Coating deposition in cold spray process
Koh, Pak Keng
Date of Issue2016
School of Mechanical and Aerospace Engineering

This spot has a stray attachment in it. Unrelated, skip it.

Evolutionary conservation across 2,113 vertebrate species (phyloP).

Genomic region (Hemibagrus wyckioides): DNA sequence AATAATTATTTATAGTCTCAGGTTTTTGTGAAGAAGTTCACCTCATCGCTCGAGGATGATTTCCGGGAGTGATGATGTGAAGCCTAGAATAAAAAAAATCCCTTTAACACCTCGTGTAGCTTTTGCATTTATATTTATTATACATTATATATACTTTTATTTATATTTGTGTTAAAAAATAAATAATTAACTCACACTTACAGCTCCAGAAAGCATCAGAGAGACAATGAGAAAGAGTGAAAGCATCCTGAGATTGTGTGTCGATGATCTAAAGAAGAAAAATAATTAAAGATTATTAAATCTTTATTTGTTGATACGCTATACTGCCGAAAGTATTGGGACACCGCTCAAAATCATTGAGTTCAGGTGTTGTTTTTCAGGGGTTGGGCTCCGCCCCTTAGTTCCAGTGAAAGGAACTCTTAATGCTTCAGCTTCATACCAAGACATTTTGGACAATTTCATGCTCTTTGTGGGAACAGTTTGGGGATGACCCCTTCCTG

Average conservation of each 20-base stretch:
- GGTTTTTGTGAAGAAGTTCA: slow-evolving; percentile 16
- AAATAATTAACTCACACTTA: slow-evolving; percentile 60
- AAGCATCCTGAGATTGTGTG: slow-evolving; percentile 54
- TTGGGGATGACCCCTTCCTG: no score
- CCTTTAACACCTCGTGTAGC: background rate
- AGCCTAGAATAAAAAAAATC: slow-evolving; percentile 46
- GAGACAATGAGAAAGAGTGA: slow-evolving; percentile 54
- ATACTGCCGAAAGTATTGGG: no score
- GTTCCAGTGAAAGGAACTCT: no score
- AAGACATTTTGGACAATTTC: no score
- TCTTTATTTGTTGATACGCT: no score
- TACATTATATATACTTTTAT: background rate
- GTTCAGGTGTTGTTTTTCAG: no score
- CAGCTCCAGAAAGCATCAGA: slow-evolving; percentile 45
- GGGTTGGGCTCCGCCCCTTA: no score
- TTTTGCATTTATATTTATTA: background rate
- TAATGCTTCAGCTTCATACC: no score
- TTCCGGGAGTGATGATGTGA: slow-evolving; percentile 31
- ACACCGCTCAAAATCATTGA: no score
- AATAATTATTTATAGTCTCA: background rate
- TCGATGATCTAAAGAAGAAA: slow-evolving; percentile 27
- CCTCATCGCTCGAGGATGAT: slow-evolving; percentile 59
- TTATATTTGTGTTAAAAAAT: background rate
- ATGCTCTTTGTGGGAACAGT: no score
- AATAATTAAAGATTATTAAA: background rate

Cold spray technology is an emerging spray coating process that uses high velocity (kinetic energy) impact instead of high temperature melting (as in thermal spray) for its coating mechanism. With its unique working principle, the coating produced has numerous advantages over conventional thermal spray processes such as high density, low oxide content and minimal or no change in microstructure of the coating. Its distinctiveness presents immense opportunity in providing a new platform to address wear, erosion, corrosion and environmental attack issues. Preliminary study demonstrates the technical viability of the cold spray process as an alternate repair method to address corrosion issues for gas turbine engine fan cases. However, being a relatively new coating process, the effect of pre and post coating processes on the properties of the coatings needs to be better understood. The effect of grit blasting of the substrate on the mechanical properties and microstructures of the cold spray coatings was first investigated. The results showed that grit blasting may not enhance the microhardness or tensile adhesion strength of the cold spray coating and may be eliminated as a pre-coat process. The effect of post coating heat treatment was also evaluated. The results indicated that both stress relief and annealing processes reduce as well as homogenize the microhardness of the coatings while the tensile adhesion strength was unaffected by stress relief but improved significantly when subjected to annealing. In addition, components that are cold sprayed usually come in complex shapes and sizes. It is difficult to ensure that the spray angle is consistently normal to the surface of the component. As such, the effect of the spray angle on the microhardness, tensile adhesion strength, and microstructure was examined. Results indicated that the effect of off-normal spraying has minimal impact on tensile adhesion strength and a positive effect on the microhardness of the coating. Furthermore, the relative coating efficiency of the cold spray process at various spray angles was also evaluated. Significant detrimental impact on the relative coating deposition efficiency was observed for spray angles smaller than 60°. The deposition phenomenon of the coating, during build-up on a stationary substrate, at different dwell times was also experimentally investigated. The mound-like built up was cross sectioned and viewed with microscopy and showed delamination from the substrate. The delamination phenomena were, however, absent in continuously sprayed coatings. The study postulated that the built-up of compressive residual stresses on the coating have resulted in the contraction of the coating and subsequent delamination from the substrate. The scope of the study has the intent of establishing optimum and preferential conditions for cold spray processes in general. This will pave the way for the industrial application of such a technology in a cost effective and efficient manner.